5. George Gorecki, March 10, 2012 at 11:08 a.m.

    PG should have continued to cite the NBC press release regarding Between the Benches. The Canadian hockey broadcasters also thought that Inside the Glass was a stupid idea. Now they're doing it on Hockey Night in Canada. It has become a standard broadcast tool. Let's see how well BtB works before condemning it. To me, it shows that NBC is putting effort in making their broadcast stand out. If Martino doesn't talk too much, it could actually work. We can be glad that NBC didn't hire Sullivan or Dunseth away from FSC for this job.

  6. R2 Dad, March 10, 2012 at 11:35 a.m.

    What is Martino to do, annoy players trying to warm up? I can't see him adding any value unless he gets to wear the same headset as the officials--then there would be information worth hearing!

  7. Rudy Espindola, March 10, 2012 at 11:46 a.m.

    I hope Superman doesn't post a comment this time

  8. Gak Foodsource, March 10, 2012 at 1:34 p.m.

    I agree with Paul's assessment. I don't see how the analyst could provide anything valuable in this format. MLS needs TV networks to drive profits and increase exposure, and yet those networks who agree to broadcast matches are so unwilling to understand dynamics of soccer. By making the game's production more like that of an NFL game, NBC seems to think soccer will become more exciting to non-soccer fans. So in other words, they would prefer to trick fans into watching soccer than to educate them about why the game is worth watching. A better way would be to start offering the type of analysis that would educate non-soccer fans about the myriad things going on over the course of 90 minutes that they aren't familiar with. And as Paul points out, that type of analysis is almost impossible from the half field line.

  9. Jay Wilson, March 10, 2012 at 3:33 p.m.

    Sorry to disappointment you Paul, but player and coach access (like on field interviews) is a mandate for all MLS TV rights holders. They want to sell the players as well as the game. Eli Mannings pre-kickoff quick interview in the Super Bowl this year made a huge impression on MLS television execs.

    For what it's worth, I echo the opinion that field level is the worst place for a game analyst to be.

    But this probably won't make a big difference to the viewer since most American soccer analysts don't do a very good job of explaining soccer tactics. You would think after a lifetime of watching the NBA and the NFL these announcers would recognize the value of imparting knowledge on the subtle strategic aspects of the game to an American audience.

  10. Kraig Richard, March 12, 2012 at 8:04 a.m.

    They are certainly no Ray Hudson.... I cant belive you did a whole article about commentators. I was thinking of writing one about a couple Brits on FOX this week-end.

    Those commentaters were so horrible on such multiple levels, particularly their near condoning of violence. Thanks for your take.

    Saw Ray play in FLA one summer vacation from college!!

  11. beautiful game, March 13, 2012 at 12:34 a.m.

    The article goes a little further than the bloggers suggest. Solo commentary is the best, less wind in the sails which lets the game speak for itself. Another matter is the video production of the game which is becoming a charade of cameo closeups of players clearing their nasal passages, players/refs walking around or those terrific closeups of coaches while the center of gravity, da ball, da players involved being spotlighted on and off as if the game needed another distraction. Winded commenatry and ping-pong video does nothing to accentuate the game except to take the natural rhythm out of it.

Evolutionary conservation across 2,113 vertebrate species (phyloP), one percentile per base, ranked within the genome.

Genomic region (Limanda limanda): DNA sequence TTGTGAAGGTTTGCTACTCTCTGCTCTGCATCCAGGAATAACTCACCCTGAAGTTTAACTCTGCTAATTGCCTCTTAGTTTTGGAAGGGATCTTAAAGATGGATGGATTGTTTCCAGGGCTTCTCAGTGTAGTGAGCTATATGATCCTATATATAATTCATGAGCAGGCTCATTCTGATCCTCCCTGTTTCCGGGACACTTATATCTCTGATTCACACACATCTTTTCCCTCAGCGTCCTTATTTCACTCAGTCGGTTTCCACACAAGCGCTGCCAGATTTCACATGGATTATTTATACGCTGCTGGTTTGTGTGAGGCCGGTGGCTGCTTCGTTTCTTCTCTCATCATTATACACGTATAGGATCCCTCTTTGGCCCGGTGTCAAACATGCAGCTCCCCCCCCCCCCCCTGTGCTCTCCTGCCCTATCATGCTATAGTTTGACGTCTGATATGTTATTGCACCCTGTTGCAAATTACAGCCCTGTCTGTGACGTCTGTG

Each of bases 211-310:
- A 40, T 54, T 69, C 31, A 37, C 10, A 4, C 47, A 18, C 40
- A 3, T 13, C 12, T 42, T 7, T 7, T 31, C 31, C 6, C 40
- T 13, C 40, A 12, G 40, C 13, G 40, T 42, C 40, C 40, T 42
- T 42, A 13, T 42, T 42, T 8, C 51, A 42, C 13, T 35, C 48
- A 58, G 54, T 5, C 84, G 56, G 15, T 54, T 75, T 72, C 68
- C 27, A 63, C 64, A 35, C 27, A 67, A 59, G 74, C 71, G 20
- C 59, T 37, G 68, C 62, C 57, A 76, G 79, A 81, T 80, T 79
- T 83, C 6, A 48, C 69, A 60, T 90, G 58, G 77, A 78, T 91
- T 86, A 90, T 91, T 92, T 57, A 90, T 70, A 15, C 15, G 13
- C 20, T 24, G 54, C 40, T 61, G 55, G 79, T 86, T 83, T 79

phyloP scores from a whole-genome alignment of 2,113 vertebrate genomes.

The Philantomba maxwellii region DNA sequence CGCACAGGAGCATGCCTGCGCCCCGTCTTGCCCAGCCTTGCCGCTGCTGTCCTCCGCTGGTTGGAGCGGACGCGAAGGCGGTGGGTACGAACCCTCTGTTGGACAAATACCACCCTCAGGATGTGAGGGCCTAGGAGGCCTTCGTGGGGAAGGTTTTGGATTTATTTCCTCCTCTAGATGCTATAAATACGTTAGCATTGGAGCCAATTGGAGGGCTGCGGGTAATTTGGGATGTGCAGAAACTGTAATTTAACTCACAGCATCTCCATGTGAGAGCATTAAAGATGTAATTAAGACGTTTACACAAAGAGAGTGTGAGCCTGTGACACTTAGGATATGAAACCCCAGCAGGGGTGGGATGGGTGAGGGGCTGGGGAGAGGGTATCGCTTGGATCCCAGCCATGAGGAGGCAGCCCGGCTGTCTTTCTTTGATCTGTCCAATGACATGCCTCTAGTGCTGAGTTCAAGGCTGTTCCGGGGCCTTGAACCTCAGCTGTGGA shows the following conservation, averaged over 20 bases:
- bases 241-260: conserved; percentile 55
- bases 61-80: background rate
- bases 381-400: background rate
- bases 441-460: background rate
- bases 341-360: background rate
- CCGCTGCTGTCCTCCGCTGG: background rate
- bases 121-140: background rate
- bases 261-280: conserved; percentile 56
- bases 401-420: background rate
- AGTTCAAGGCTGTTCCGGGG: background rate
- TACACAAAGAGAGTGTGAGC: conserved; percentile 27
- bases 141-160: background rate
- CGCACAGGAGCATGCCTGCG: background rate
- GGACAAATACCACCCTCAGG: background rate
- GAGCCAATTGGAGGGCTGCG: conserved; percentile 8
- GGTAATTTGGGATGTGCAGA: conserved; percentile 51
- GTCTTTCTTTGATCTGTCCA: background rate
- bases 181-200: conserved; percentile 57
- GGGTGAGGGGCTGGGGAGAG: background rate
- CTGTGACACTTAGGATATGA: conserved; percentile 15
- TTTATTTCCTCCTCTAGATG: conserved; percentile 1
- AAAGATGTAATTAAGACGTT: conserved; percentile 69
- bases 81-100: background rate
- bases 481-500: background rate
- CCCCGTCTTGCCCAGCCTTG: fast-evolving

12. Brian Something, March 13, 2012 at 8:53 a.m.

    Did Gardner really just praise a British announcer? Surely the apocalypse can not be far behind!

  13. Brian Something, March 13, 2012 at 8:55 a.m.

    It isn't really Martino's choice about interviewing the coaches in-game, though. All MLS telecasts, national and local, do that. They are the most pointless wastes of air time out there. I actually mute these. Lord knows why MLS thinks they're interesting.

  14. Rick Figueiredo, March 13, 2012 at 9:53 a.m.

    One thing did catch my interest immediately. Coach's having the worst seat in the house. Can't see past a few blades of grass sometimes unless you get up and walk around and then you are limited to like 10 yards each side of the field. And the coaches are supposed to be the pilots of the plane. Explain that logic to me Sherlock? Luxembourgo used to sit up in the booth with a radio for a while but communication and leadership on the bench is critical for instant decisions. In some of the english clubs I noticed seats in the front rows of the stands. Good idea. As for the announcers, can't remember who the brit is and Kyle is ok. He is so much better than Harkes that he actually in comparison survives. Sitting with the fans is plain and simple an insult to Martino and quite along the lines of "great american know how." Remember when Curt Gowdy used to call games? Wasn't he NBC. As to the brit accent, it makes sense. Americans are under the illusion that the brits still know more about the game then they do. True but that is not saying much. Don't you ever wonder if Paul Gardner actually takes the time to read any of our opinions about what he says? My guess is no.

  15. Fire Paul Gardner Now, March 13, 2012 at 4:47 p.m.

    Same pointless garbage recycled week after week, column after dreadful column. SA- please fire this clown now!

  16. Jay Wilson, March 14, 2012 at 1:12 a.m.

    OK, since you all seem to have strong thoughts about soccer on television, here's your chance to have your opinions heard. I am actively involved in the television production of MLS games.

    What would you do to get non-soccer fans into the fold via television?

  17. Albert Harris, March 14, 2012 at 9:03 a.m.

    If you're serious, Jay, reread your own post about having commentators, and I think White is a good one based on my one exposure to him, explaining the finer points of tactics to a non-soccer audience. If they can understand the infield fly rule and the wildcat offense, lord knows the concept of say, the false 9, shouldn't be beyond them.